Donaldo Hernandez, M.D., president of the California Medical Association (CMA), issued the following statement in response to the U.S. District Court ruling in Texas Medical Association (TMA) v. United States Department of Health and Human Services (HHS) – in which CMA filed a joint amicus curiae brief through the Physicians Advocacy Institute (PAI) – to preserve the balanced dispute resolution process established in the No Surprises Act.  

“CMA physicians welcome this second federal court ruling against HHS’s flawed interpretation of the No Surprises Act. As the District Judge in the case noted, the arbitration process developed by HHS placed a thumb on the scale in favor of health plans. HHS's interpretation of the Act would have allowed insurers to set de facto benchmark payment rates for all independent dispute resolution cases rather than allowing independent arbiters to review a range of market payment factors – thereby allowing insurers to boost profits at the expense of physicians and patients.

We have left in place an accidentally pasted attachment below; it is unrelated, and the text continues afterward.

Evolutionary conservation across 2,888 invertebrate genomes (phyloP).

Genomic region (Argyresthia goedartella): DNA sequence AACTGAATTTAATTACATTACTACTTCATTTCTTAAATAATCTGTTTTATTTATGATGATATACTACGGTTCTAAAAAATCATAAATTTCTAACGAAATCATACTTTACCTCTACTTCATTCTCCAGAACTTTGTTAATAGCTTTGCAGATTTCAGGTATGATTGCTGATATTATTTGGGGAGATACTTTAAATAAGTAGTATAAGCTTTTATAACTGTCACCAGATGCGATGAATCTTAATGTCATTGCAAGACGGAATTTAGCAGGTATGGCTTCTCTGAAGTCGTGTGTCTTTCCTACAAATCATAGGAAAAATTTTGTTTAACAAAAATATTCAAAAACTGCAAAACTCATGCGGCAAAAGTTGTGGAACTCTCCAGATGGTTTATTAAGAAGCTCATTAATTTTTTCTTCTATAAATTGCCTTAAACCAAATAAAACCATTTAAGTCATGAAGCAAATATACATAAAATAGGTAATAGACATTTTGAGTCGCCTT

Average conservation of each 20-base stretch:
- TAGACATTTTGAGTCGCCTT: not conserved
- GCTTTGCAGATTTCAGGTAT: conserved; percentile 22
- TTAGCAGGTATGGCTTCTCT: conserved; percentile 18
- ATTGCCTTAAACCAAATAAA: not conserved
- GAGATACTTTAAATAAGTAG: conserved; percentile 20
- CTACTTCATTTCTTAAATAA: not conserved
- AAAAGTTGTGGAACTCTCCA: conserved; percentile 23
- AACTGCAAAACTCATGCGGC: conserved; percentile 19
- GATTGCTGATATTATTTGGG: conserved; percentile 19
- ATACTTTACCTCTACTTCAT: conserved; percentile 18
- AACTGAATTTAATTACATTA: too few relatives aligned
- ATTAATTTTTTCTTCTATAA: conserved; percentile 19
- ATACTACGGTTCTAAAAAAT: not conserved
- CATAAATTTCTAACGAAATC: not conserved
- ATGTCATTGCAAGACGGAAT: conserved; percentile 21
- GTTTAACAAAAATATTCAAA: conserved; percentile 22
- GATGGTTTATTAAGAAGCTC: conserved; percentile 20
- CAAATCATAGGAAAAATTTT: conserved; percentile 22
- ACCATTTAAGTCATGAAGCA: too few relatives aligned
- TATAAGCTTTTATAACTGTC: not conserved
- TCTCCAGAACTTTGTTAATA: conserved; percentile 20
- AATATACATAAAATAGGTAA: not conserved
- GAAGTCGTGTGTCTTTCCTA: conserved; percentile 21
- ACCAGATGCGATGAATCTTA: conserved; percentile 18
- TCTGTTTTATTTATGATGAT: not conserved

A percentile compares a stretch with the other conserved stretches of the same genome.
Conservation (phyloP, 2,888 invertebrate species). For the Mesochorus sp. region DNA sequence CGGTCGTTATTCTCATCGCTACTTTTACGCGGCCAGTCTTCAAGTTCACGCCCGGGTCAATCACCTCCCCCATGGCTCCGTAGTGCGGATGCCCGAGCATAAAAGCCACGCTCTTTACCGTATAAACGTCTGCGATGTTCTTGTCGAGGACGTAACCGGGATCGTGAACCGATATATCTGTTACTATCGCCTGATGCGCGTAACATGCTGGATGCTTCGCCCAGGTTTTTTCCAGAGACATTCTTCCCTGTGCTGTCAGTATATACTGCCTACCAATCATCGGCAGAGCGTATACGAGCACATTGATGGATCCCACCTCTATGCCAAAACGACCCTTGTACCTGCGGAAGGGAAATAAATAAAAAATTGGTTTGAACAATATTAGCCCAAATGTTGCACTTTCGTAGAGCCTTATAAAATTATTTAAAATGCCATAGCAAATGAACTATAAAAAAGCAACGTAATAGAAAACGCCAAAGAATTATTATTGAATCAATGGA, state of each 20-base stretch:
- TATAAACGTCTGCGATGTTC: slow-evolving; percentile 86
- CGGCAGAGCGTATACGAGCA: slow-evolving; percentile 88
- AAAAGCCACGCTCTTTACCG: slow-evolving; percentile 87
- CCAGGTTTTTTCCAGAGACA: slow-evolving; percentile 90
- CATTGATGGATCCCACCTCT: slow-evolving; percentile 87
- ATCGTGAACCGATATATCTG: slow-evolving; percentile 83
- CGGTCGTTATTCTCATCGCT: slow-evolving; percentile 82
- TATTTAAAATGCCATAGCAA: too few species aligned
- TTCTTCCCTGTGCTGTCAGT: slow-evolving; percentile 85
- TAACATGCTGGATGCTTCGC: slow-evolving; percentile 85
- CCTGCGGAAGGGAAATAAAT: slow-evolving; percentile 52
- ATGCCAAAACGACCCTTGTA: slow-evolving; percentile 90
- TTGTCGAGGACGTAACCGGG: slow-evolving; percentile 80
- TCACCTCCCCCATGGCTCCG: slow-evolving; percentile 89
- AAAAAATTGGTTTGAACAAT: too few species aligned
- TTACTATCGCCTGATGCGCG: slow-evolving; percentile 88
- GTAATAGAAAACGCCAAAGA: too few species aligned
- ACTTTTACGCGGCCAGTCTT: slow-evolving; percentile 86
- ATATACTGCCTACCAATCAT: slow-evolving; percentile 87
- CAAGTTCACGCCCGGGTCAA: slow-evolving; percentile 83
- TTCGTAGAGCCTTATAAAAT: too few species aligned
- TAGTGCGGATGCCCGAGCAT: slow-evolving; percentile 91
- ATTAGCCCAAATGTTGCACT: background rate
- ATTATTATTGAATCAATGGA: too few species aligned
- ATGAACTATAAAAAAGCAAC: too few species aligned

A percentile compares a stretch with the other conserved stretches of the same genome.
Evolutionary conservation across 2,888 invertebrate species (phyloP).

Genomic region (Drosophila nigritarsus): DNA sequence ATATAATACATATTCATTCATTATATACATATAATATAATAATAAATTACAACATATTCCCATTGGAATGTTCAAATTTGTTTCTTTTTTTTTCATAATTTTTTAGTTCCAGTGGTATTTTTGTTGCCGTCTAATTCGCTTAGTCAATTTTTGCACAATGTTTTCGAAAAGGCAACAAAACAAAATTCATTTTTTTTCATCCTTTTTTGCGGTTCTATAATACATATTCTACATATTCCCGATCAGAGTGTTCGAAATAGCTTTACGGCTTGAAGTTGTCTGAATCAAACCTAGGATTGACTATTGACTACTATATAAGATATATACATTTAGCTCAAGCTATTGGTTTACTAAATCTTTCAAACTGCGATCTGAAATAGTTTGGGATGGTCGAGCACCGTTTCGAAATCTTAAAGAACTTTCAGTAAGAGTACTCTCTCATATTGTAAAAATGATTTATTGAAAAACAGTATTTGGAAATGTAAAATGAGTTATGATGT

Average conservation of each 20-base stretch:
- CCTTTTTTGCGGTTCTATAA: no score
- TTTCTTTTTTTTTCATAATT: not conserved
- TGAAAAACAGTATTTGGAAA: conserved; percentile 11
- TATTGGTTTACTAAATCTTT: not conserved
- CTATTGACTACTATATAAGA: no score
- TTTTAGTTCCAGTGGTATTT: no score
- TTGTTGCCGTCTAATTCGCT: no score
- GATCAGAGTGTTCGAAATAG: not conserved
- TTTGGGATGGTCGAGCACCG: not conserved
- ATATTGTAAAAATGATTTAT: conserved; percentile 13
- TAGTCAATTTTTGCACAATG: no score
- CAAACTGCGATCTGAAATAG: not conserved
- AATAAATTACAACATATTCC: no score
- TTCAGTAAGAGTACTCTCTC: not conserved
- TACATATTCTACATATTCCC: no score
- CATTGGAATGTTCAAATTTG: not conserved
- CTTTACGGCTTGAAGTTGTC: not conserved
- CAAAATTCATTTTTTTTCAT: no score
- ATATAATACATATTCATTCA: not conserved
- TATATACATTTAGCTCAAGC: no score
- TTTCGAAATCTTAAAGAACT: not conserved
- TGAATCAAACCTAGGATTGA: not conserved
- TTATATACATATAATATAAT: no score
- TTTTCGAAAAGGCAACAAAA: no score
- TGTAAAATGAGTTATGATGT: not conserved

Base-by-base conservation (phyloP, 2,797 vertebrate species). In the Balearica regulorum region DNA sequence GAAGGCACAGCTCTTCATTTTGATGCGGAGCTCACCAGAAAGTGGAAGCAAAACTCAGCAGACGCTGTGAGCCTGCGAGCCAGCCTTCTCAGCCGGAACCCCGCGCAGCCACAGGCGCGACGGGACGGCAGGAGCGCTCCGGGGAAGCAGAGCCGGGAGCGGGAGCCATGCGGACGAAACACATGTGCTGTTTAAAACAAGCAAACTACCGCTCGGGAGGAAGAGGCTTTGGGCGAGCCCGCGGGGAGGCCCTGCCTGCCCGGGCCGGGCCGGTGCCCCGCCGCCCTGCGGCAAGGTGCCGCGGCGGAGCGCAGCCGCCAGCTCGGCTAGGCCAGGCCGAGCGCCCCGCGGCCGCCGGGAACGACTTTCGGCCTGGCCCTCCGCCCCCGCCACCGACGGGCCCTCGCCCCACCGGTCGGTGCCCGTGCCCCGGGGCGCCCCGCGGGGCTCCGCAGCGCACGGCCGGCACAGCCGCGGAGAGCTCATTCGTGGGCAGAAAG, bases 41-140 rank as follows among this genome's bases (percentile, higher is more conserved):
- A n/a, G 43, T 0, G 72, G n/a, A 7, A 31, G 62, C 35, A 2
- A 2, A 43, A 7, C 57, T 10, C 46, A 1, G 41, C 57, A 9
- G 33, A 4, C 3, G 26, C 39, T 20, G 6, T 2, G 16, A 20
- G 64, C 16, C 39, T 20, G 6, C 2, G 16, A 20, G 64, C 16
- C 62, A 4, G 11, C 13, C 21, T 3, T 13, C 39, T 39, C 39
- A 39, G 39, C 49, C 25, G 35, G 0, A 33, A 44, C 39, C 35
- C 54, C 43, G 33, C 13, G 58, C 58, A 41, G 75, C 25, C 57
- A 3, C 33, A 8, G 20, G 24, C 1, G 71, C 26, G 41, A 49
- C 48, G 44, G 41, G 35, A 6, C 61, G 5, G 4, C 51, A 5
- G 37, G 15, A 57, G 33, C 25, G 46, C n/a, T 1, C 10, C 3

"The Court’s decision is in keeping with the clear language of the No Surprises Act and Congress’ intent to provide a balanced process for health plans and physicians to resolve out-of-network payment disputes. By ruling in TMA’s favor, the Court has ensured that the No Surprises Act will not be upended by regulations that undermine the adequacy of physician networks and patient access to emergency care.”